In mainstream schools, there are some students with special needs who might need a little more attention and care. We speak to two Allied Educators about how they help these students keep up with the rest.
Autism, dyslexia, attention deficit hyperactivity disorder and visual or hearing impairment – these are some special needs of students in schools where Mr Syed Muhammad Alkaff and Ms Nadira Ahamed Basir work as Allied Educators (AEDs) in Teaching and Learning (TNL).
Not all of these students were diagnosed when they first started school. Sometimes, it takes a period of observation by their teachers before schools realize they need more help.
“If undiagnosed students show signs of disabilities, the AED will suggest that their parents let them go for medical examination,” Syed, who works in St Hilda’s Secondary School, shares.
“These students are placed in the same class as their other friends who have no special needs,” adds Nadira from Ahmad Ibrahim Secondary School. “But the good thing is, they don’t see their disabilities as a problem to learn!”
AEDs such as Syed and Nadira feel that their role is to provide additional support for these students, so that they can keep up with their peers in the mainstream classroom.
No One Left Behind
“My role is to assist in classroom management,” shares Syed. On a typical school day, he joins the English Language and Literature classes with some students who are identified to have special needs. Teachers are generally able to handle them, but his presence helps teachers run lessons with fewer distractions, Syed says.
He also conducts “pull-out” sessions where he takes this group of students out of class. “We will sit somewhere else and I focus on them,” he explains. “It is a small group so they feel more secure and I can check if they don’t understand certain things.”
Nadira’s approach is slightly different. “Students who have difficulties in catching up in the classroom will be ‘pulled out’ to the back of the classroom with me,” she says. She will then focus her attention on them while the teacher carries on with the teaching.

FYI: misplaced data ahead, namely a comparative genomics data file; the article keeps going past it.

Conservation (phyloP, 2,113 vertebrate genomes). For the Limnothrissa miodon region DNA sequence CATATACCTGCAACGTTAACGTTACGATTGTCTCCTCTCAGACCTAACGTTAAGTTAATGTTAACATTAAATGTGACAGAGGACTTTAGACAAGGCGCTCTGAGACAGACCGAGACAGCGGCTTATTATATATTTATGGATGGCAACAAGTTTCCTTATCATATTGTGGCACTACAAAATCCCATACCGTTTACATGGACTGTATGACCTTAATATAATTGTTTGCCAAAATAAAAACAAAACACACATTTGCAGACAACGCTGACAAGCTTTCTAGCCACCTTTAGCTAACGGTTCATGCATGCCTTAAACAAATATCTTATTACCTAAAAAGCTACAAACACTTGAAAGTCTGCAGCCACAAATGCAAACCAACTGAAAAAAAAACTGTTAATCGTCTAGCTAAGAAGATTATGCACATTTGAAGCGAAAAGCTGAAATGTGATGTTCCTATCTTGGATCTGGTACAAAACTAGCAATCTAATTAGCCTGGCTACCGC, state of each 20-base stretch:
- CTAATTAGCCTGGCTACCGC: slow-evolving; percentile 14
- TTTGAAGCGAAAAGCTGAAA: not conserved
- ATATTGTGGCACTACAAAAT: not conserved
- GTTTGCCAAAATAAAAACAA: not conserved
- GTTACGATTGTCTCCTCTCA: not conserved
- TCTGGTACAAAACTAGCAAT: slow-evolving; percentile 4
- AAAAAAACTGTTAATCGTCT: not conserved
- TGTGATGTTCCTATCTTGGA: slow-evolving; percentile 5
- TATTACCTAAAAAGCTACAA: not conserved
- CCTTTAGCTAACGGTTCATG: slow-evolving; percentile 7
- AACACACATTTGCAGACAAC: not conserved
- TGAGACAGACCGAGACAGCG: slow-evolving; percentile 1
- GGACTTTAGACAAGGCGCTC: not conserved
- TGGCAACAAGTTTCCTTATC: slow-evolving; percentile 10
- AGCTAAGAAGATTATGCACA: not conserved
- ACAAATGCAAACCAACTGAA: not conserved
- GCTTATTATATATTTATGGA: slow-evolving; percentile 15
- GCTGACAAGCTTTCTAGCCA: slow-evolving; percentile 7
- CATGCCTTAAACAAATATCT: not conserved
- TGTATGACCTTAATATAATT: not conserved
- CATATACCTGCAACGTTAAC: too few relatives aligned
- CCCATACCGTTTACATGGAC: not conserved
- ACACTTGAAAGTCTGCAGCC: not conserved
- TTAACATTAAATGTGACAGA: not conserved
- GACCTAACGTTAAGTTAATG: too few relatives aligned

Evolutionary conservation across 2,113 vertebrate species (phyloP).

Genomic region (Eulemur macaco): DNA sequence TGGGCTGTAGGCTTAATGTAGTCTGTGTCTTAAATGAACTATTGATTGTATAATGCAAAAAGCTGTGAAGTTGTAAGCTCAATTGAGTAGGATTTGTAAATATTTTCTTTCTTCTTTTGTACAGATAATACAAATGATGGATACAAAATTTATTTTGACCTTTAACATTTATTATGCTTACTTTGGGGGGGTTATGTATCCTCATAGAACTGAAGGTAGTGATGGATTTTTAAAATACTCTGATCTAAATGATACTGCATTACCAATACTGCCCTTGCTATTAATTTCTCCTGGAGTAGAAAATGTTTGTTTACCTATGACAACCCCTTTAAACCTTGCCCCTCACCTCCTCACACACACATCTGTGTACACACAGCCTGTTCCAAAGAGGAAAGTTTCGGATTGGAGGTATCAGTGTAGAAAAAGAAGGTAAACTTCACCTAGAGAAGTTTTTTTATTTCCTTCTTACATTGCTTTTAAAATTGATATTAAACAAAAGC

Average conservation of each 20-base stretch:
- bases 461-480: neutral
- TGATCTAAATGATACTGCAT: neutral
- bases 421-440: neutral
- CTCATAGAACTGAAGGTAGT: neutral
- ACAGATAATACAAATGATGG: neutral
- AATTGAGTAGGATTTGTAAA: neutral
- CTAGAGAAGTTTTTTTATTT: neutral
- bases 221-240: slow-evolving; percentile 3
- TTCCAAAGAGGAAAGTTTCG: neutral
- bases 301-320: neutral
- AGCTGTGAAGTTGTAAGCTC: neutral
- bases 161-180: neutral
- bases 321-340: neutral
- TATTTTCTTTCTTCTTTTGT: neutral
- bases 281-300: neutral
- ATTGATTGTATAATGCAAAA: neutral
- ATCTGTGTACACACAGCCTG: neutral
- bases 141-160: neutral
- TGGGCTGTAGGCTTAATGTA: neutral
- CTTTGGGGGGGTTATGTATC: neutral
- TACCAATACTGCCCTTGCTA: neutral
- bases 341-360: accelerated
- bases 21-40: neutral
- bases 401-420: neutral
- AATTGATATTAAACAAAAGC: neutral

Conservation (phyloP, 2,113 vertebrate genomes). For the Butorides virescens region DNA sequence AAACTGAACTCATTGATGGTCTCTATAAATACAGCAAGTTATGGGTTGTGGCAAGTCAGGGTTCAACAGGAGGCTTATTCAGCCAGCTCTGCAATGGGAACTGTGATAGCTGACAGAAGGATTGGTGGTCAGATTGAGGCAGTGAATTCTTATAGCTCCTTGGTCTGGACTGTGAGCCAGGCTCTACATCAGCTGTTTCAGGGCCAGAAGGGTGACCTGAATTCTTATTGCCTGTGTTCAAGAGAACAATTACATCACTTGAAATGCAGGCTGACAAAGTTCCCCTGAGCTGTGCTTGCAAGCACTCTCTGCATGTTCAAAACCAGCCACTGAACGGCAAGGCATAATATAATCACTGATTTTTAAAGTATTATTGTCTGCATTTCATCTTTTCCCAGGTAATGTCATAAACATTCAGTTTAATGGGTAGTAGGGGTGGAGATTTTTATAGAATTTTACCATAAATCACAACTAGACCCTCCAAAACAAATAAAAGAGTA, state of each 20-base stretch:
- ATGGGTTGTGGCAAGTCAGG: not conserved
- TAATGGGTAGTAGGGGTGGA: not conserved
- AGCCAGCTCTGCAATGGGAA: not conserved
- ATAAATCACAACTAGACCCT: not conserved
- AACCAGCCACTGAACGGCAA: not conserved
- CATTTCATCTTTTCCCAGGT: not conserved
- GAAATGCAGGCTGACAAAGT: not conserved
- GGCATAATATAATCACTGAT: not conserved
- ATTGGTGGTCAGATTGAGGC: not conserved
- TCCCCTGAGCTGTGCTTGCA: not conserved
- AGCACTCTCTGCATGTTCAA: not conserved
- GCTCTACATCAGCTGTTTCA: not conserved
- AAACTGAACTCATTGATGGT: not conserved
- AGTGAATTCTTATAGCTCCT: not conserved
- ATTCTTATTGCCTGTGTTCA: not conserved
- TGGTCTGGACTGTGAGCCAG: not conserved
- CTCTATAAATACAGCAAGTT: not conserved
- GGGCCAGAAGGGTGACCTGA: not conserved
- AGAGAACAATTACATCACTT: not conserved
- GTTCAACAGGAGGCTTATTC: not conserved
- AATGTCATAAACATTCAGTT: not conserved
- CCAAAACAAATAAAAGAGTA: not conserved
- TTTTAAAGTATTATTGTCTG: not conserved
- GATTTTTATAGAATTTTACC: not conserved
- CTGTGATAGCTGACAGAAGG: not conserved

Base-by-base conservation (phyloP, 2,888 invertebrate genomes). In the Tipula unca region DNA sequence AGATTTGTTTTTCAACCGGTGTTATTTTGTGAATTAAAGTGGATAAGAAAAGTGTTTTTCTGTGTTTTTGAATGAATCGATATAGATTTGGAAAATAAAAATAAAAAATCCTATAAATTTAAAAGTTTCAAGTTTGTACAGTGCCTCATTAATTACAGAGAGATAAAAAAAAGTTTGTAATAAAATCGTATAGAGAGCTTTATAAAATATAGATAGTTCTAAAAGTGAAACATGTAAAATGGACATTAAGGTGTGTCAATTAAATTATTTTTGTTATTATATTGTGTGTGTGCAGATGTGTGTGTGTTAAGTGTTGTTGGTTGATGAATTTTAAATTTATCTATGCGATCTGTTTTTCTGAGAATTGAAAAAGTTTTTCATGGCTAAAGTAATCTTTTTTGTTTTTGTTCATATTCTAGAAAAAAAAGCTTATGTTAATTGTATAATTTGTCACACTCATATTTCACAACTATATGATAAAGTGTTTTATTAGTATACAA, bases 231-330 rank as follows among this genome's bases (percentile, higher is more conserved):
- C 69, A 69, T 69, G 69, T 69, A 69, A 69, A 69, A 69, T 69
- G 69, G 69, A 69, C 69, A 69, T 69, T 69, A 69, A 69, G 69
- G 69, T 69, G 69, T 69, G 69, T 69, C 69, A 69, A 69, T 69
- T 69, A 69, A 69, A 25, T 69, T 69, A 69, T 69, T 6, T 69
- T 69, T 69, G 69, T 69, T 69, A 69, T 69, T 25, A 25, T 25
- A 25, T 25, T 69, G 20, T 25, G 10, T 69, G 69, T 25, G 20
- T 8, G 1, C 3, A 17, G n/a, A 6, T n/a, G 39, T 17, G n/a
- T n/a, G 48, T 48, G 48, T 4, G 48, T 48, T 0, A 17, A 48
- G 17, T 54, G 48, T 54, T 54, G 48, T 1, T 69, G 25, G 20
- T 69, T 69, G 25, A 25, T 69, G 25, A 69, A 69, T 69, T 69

However, it isn’t just about students who have learning difficulties. “The partially visual impaired students need more attention,” Nadira adds. “They can’t really see what the teacher writes on the board.”
To ensure that no child gets left behind, Nadira will sit next to that student and write down whatever was written on the board for him or her. “It means a lot to them and they can sense whether you are genuine when you help them.”
Levelling the Playing Field
Equity is about fairness, Syed says. “It is different from equality; it is giving students a level playing field.”
For students with special needs or learning difficulties, extra attention can make a huge difference.
“When I pull them out, they get to ask questions that they possibly won’t ask in the class,” Syed notes. “Their mistakes also get spotted (by me) easily when they might have gone under the radar in the classroom.”
Such pull-out sessions provide these students the opportunity to improve their learning at the same rate as their peers in spite of their disabilities. “I just give them a bit more attention and just make sure that they know what is going on, because sometimes they say they understand, but sometimes they are just too shy to ask questions,” says Nadira.
Showing Care and Concern
For these two AEDs, they see supporting students emotionally as part of their job too. During her secondary school days, Nadira and her classmate used to coach their schoolmates from the Normal (Technical) stream in Science and Math. “In Secondary 4, these students did very well,” she shares. “That was when it really dawned on me that if you give these students that extra help, concern and care, they can really do well!”
Today, she enjoys teaching Normal (Technical) classes and sees these learners as friends rather than her students.
“I always try to get to know them personally and know what their interests are,” she says. Because of her friendly approach, she tends to have students coming to her for counselling as well.
“A lot of kids have problems at home, but they don’t show it. Sometimes, they get aggressive in class, so I bring them out of the class but I don’t scold them,” Nadira says. “I ask them what happened and they will start to break down.
“It means a lot to them if you just ask them: Is everything fine? Do you need help?”
“The culture of care works especially for students with special needs,” Syed says. “I will always talk to them as a person as best as I can rather than as a superior to subordinate.”
“You will find that if you walk around and observe the classes at St. Hilda’s, you won’t see much scolding going on,” he adds. “There’s a lot of conversation and reasoning going on with the kids. The teachers find that building rapport and leveraging on that relationship with them is much more effective than scolding them.”
By supporting these learners with genuine care and concern, AEDs like Syed and Nadira are key actors in the Singapore education system who help ensure that students with special needs will have the chance to thrive and learn in school along with their classmates.